By: Brian Medich  [8/22/22]

Anyone who owned a pair of Vans back in their school days more than likely remembers drawing on said shoes with an assortment of colored markers. Whether we were playing tic tac toe on a pair of checkered Vans, drawing stick figures on the soles and white swooshes, or “practicing” our penmanship with some “choice” words, we changed the way our Vans looked(much to the chagrin of our parents who just wanted us to have a clean pair of sneakers). Now, some odd years later, this is the basic fact pattern of a pending lawsuit in which Vans Inc., the footwear company, sued MSCHF Product Studio Inc., not a footwear company, on a variety of trademark infringement, trademark dilution, and unfair competition claims for modifying the Vans Old Skool shoe. One main difference between our childhood modifications (artistic ability aside) and MSCHF’s (pronounced “mischief” and self-described art collective) current modifications is that we did not then mass-produce our modified shoes for sale (I was lucky if they survived the washing machine).

In a nutshell, MSCHF intended to release a shoe for sale that it considered “a mass-produced object modified to create expressive art,” but Vans didn’t like that because it owned and designed the mass-produced object MSCHF aimed to modify. See Vans, Inc. et. al., v. MSCHF Product Studios, Inc., Case No. 1:22-cv-02156-WFK-RML (E.D.N.Y) (referred to here as “Vans v. MSCHF”) at docket entries 1 and 55. Here, “modify” is the operative word, with Vans arguing that MSCHF’s “modified” shoe infringed and diluted Vans’ trademark and irreparably harmed Vans (among other things) and MSCHF arguing that its “modified” shoe is both parody and expression protected by the First Amendment (among other things). For context, see side-by-side photos below (taken from Vans v. MSCHF at docket entry 1 page 3).

​In the end, the district court agreed with Vans, determining that MSCHF’s shoe and packaging – on its own and without additional explanation – failed to convey parodic expression. Said differently, absent MSCHF’s explanation of its shoe’s intended message, the district court did not believe MSCHF’s message was conveyed, and its shoe amounted to not much more than a wavy Vans’ sneaker. With that in mind, the Court ordered a preliminary injunction prohibiting MSCHF from selling and/or undertaking related actions (advertising, marketing, distributing, etc.) during the pendency of the lawsuit. Vans v. MSCHF at docket entry 40. MSCHF appealed the district court’s decision to the Second Circuit, and while briefing has not yet concluded and thus a decision has not yet been reached, the appeal is garnering attention and multiple amicus curiae briefs have been filed.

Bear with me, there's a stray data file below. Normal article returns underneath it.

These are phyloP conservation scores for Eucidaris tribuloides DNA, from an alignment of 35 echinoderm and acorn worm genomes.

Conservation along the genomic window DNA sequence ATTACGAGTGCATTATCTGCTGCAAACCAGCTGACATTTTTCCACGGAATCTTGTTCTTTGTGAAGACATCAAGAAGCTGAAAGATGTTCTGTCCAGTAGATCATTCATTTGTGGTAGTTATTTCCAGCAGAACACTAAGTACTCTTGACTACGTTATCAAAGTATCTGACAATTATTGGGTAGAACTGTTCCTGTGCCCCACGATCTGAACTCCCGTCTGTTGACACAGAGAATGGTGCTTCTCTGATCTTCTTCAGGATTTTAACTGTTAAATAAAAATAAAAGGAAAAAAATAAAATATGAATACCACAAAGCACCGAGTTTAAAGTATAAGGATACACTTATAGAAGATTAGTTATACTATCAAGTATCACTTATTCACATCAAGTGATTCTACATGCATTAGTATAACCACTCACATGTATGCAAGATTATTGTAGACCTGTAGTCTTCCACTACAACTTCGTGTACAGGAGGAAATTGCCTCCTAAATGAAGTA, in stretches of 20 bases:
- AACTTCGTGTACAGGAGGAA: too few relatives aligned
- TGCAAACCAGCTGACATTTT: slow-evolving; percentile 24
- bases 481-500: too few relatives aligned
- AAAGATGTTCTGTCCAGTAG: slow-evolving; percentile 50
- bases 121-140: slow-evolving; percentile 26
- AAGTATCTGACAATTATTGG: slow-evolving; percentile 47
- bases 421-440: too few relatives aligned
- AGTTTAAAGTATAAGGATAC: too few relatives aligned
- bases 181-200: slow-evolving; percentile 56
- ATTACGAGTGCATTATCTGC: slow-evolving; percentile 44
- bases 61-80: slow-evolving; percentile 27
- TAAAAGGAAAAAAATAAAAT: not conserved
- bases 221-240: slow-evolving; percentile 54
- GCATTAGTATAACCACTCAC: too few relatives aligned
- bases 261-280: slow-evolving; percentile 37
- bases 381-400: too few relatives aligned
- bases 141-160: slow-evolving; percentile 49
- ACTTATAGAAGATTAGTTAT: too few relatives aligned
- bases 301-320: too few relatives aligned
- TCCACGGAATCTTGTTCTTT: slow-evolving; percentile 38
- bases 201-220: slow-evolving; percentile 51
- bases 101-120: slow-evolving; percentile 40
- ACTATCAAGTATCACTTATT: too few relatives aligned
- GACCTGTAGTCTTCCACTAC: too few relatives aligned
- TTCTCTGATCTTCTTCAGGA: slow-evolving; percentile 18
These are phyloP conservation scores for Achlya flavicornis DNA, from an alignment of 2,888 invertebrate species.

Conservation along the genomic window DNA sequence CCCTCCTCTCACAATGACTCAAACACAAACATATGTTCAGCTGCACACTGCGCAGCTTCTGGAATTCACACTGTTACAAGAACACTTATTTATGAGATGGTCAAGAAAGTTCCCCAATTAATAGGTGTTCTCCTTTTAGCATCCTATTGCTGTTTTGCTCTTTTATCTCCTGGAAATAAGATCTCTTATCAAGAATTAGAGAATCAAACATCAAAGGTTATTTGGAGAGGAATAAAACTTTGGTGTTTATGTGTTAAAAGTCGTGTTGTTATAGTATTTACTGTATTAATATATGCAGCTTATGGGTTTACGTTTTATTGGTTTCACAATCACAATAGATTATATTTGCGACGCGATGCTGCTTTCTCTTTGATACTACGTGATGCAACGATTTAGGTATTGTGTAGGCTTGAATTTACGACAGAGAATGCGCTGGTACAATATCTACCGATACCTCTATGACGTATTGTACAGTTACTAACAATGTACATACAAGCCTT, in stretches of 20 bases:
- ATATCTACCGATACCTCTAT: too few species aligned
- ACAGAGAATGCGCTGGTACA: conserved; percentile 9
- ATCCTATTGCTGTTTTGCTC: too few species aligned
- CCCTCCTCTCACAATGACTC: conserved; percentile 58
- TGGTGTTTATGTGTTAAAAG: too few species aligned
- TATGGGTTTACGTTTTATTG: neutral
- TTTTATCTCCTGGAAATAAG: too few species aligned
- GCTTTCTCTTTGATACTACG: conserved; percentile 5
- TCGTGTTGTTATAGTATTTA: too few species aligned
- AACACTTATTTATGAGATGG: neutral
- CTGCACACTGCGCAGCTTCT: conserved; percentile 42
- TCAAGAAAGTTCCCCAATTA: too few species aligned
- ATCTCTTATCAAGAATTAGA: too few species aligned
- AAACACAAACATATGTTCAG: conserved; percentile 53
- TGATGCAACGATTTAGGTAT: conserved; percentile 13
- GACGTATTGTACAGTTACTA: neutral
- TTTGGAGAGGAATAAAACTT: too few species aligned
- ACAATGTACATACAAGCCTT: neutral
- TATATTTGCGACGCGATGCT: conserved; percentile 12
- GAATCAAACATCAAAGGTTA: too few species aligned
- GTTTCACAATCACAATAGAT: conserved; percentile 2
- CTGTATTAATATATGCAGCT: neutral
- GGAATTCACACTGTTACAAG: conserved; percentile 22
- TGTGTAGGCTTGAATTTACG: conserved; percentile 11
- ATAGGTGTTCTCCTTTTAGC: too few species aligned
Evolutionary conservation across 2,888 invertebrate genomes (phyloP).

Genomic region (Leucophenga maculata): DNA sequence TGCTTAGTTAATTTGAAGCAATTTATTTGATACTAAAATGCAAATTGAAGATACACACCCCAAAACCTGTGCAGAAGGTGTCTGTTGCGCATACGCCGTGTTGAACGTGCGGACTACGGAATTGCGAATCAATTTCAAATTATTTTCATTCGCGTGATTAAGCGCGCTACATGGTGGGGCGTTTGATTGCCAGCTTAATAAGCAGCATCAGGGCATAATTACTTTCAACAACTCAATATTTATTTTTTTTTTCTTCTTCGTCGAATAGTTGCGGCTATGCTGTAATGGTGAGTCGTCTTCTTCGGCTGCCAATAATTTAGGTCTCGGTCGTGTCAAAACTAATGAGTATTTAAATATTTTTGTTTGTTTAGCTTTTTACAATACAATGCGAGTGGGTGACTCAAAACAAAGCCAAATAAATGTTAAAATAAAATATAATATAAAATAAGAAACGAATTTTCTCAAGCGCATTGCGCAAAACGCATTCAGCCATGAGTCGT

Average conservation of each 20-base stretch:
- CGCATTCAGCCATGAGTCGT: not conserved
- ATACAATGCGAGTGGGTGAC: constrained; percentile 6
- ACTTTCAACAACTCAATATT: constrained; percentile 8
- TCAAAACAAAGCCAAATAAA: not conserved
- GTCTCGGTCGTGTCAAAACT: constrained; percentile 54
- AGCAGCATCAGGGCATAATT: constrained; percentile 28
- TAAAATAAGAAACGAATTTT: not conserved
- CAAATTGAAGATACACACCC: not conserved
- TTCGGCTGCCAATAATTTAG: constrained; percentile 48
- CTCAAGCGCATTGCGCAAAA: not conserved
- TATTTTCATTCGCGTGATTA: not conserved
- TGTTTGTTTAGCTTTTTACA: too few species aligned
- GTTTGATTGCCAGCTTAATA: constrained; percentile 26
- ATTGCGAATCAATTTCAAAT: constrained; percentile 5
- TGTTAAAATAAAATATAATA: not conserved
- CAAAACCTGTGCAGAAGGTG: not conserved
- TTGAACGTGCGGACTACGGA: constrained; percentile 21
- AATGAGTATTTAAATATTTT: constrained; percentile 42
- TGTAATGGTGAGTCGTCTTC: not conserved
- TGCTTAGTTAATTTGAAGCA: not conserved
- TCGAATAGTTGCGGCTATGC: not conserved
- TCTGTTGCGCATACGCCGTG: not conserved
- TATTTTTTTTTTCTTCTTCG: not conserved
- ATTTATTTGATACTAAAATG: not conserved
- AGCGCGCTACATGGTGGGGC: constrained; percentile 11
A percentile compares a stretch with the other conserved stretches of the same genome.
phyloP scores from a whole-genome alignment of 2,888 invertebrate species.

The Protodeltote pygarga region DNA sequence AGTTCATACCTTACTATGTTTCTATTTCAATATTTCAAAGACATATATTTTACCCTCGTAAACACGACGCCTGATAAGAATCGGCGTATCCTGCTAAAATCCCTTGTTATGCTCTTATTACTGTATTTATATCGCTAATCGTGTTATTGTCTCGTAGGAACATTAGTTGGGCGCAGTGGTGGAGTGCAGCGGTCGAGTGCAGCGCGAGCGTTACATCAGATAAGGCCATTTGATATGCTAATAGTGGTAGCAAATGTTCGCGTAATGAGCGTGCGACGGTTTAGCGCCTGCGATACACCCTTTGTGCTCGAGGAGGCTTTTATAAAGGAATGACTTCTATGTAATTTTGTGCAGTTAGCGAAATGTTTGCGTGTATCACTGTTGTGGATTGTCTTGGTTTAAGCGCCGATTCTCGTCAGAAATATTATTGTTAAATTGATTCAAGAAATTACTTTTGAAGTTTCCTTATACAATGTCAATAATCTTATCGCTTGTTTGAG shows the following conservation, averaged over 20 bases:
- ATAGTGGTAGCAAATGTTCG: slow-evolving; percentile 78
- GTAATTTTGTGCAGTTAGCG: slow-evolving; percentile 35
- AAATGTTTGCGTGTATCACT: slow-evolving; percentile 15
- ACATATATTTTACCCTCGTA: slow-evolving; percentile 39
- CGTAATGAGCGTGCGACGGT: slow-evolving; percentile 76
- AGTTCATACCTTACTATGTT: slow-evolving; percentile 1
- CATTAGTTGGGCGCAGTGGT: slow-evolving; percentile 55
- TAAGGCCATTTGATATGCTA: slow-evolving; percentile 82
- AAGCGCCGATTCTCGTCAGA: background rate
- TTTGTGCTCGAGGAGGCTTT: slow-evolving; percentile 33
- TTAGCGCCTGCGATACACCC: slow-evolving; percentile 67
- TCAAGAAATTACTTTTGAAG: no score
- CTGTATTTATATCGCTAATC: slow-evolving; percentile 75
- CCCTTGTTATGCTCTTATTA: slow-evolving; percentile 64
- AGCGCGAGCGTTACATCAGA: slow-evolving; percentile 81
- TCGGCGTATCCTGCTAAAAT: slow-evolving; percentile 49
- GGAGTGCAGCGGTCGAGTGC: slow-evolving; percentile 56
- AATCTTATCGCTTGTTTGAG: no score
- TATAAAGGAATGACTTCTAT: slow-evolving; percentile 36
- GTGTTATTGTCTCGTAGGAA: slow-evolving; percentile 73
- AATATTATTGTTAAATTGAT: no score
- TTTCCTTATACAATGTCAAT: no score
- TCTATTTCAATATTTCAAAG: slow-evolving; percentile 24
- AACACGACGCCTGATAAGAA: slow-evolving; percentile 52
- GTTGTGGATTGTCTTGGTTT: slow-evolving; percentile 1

One such brief was filed by the International Trademark Association (INTA), a global association of brand owners and professionals dedicated to supporting trademarks and complementary intellectual property, and asked the Second Circuit to confirm that the test established in Rogers v. Grimaldi “applies only to traditionally expressive works – not ordinary consumer products – and to provide a gatekeeping definition of ‘expressive works’ that will provide courts and litigants more certainty when considering” whether the First Amendment applies or trademark laws apply. See INTA Amicus Brief at page 3-4 (Case 22-1006, docket entry 49). Under the Rogers test, initially established to evaluate the artistic value of the title of a film, the use of a trademark in an artistic work violates trademark law only if use of the mark (1) has no artistic relevance to the underlying work, or (2) explicitly misleads as to the source or the content of the work. Since its inception, the Rogers test has been more and more broadly applied, and through its amicus brief, INTA seeks to return it to its humbler (narrow) origins. If the Second Circuit reaches this issue, there may be lasting impacts on what is considered an expressive work of art in the consumer products industry.

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Posted in: Intellectual Property - Trademarks, Trademark

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